1. 29 Feb, 2012 1 commit
  2. 01 Feb, 2012 1 commit
  3. 08 Jan, 2012 1 commit
  4. 04 Jan, 2012 1 commit
  5. 18 Dec, 2011 2 commits
  6. 29 Nov, 2011 1 commit
  7. 21 Nov, 2011 1 commit
    • Tejun Heo's avatar
      freezer: implement and use kthread_freezable_should_stop() · 8a32c441
      Tejun Heo authored
      Writeback and thinkpad_acpi have been using thaw_process() to prevent
      deadlock between the freezer and kthread_stop(); unfortunately, this
      is inherently racy - nothing prevents freezing from happening between
      thaw_process() and kthread_stop().
      This patch implements kthread_freezable_should_stop() which enters
      refrigerator if necessary but is guaranteed to return if
      kthread_stop() is invoked.  Both thaw_process() users are converted to
      use the new function.
      Note that this deadlock condition exists for many of freezable
      kthreads.  They need to be converted to use the new should_stop or
      freezable workqueue.
      Tested with synthetic test case.
      Signed-off-by: default avatarTejun Heo <tj@kernel.org>
      Acked-by: default avatarHenrique de Moraes Holschuh <ibm-acpi@hmh.eng.br>
      Cc: Jens Axboe <axboe@kernel.dk>
      Cc: Oleg Nesterov <oleg@redhat.com>
  8. 30 Oct, 2011 2 commits
  9. 03 Oct, 2011 2 commits
    • Wu Fengguang's avatar
      writeback: per-bdi background threshold · b00949aa
      Wu Fengguang authored
      One thing puzzled me is that in JBOD case, the per-disk writeout
      performance is smaller than the corresponding single-disk case even
      when they have comparable bdi_thresh. Tracing shows find that in single
      disk case, bdi_writeback is always kept high while in JBOD case, it
      could drop low from time to time and correspondingly bdi_reclaimable
      could sometimes rush high.
      The fix is to watch bdi_reclaimable and kick background writeback as
      soon as it goes high. This resembles the global background threshold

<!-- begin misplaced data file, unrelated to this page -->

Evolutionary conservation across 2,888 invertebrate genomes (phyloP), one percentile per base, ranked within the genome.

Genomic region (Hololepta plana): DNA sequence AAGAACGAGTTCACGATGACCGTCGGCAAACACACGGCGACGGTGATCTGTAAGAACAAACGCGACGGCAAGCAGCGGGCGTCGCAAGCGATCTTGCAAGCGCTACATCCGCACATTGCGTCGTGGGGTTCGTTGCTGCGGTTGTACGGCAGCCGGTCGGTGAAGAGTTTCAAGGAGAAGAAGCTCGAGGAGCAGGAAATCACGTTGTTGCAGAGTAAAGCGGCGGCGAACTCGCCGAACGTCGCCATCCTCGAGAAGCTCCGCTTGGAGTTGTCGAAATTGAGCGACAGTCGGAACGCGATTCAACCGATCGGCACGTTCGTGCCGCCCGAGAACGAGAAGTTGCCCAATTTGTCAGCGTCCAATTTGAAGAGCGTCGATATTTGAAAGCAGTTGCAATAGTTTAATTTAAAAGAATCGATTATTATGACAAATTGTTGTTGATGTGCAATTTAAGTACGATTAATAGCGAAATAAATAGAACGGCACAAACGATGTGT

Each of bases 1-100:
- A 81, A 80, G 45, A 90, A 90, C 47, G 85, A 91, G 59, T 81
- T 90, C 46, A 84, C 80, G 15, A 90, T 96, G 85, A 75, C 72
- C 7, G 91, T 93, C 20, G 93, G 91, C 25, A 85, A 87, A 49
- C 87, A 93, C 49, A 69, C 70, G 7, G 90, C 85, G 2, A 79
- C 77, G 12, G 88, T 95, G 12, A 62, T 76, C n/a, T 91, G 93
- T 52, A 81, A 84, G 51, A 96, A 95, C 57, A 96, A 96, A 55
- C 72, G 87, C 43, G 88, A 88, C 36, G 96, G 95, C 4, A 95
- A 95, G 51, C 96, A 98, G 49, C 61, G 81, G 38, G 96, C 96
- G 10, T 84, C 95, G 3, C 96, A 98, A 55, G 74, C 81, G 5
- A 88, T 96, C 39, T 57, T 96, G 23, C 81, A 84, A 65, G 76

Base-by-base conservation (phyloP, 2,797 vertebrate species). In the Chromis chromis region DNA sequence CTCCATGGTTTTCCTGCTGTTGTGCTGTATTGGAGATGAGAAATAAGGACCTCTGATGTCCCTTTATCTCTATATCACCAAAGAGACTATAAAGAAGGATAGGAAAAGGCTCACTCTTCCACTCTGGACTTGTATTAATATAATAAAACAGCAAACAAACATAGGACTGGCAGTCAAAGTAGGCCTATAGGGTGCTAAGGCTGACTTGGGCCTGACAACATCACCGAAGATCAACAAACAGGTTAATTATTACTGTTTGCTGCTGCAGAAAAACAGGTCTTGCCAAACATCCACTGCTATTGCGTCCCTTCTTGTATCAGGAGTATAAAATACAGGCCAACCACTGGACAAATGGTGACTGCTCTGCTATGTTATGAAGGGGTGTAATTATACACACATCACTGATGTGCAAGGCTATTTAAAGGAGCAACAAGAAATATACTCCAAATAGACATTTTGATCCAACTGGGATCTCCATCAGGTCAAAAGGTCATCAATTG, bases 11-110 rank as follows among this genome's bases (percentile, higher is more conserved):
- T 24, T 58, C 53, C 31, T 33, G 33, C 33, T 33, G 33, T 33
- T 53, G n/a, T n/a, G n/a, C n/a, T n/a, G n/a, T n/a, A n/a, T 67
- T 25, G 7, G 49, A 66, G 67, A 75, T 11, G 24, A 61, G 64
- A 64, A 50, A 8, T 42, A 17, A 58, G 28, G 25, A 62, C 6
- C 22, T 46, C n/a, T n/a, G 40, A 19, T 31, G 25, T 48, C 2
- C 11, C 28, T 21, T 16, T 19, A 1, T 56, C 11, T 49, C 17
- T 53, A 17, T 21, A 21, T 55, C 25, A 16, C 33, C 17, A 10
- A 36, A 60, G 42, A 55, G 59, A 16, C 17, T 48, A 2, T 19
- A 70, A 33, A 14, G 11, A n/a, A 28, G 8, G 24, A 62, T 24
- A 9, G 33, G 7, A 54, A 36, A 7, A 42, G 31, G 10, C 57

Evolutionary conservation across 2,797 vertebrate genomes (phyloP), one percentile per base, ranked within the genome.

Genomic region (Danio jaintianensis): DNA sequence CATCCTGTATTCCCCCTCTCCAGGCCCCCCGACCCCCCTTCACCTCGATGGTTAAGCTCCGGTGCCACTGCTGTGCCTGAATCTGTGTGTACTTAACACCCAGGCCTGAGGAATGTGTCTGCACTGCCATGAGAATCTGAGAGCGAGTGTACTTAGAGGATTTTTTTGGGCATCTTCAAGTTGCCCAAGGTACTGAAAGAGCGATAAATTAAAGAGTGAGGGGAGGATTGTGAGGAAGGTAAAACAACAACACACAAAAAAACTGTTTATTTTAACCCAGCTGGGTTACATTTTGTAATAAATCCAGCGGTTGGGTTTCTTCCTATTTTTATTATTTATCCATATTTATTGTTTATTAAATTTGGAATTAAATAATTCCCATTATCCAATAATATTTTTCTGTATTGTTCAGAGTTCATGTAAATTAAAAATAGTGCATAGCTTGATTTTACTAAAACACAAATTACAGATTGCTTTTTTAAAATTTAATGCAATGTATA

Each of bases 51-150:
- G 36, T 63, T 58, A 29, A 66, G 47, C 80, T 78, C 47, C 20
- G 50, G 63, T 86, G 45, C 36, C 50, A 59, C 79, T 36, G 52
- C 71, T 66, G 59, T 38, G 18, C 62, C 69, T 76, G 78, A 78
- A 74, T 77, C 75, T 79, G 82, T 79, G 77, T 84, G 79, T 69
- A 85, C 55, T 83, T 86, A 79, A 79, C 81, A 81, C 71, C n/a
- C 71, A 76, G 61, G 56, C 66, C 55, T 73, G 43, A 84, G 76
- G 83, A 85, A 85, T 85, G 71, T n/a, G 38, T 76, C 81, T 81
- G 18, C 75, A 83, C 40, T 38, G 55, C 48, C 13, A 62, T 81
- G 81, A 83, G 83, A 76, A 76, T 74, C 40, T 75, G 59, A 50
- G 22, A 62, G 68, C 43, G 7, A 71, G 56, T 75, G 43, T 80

but in per-bdi manner. The trick is, as long as bdi_reclaimable does
      not go high, bdi_writeback naturally won't go low because
      bdi_reclaimable+bdi_writeback ~= bdi_thresh.
      With less fluctuated writeback pages, JBOD performance is observed to
      increase noticeably in various cases.
      vmstat:nr_written values before/after patch:
        3.1.0-rc4-wo-underrun+      3.1.0-rc4-bgthresh3+  
      ------------------------  ------------------------  
                     125596480       +25.9%    158179363  JBOD-10HDD-16G/ext4-100dd-1M-24p-16384M-20:10-X
                      61790815      +110.4%    130032231  JBOD-10HDD-16G/ext4-10dd-1M-24p-16384M-20:10-X
                      58853546        -0.1%     58823828  JBOD-10HDD-16G/ext4-1dd-1M-24p-16384M-20:10-X
                     110159811       +24.7%    137355377  JBOD-10HDD-16G/xfs-100dd-1M-24p-16384M-20:10-X
                      69544762       +10.8%     77080047  JBOD-10HDD-16G/xfs-10dd-1M-24p-16384M-20:10-X
                      50644862        +0.5%     50890006  JBOD-10HDD-16G/xfs-1dd-1M-24p-16384M-20:10-X
                      42677090       +28.0%     54643527  JBOD-10HDD-thresh=100M/ext4-100dd-1M-24p-16384M-100M:10-X
                      47491324       +13.3%     53785605  JBOD-10HDD-thresh=100M/ext4-10dd-1M-24p-16384M-100M:10-X
                      52548986        +0.9%     53001031  JBOD-10HDD-thresh=100M/ext4-1dd-1M-24p-16384M-100M:10-X
                      26783091       +36.8%     36650248  JBOD-10HDD-thresh=100M/xfs-100dd-1M-24p-16384M-100M:10-X
                      35526347       +14.0%     40492312  JBOD-10HDD-thresh=100M/xfs-10dd-1M-24p-16384M-100M:10-X
                      44670723        -1.1%     44177606  JBOD-10HDD-thresh=100M/xfs-1dd-1M-24p-16384M-100M:10-X
                     127996037       +22.4%    156719990  JBOD-10HDD-thresh=2G/ext4-100dd-1M-24p-16384M-2048M:10-X
                      57518856        +3.8%     59677625  JBOD-10HDD-thresh=2G/ext4-10dd-1M-24p-16384M-2048M:10-X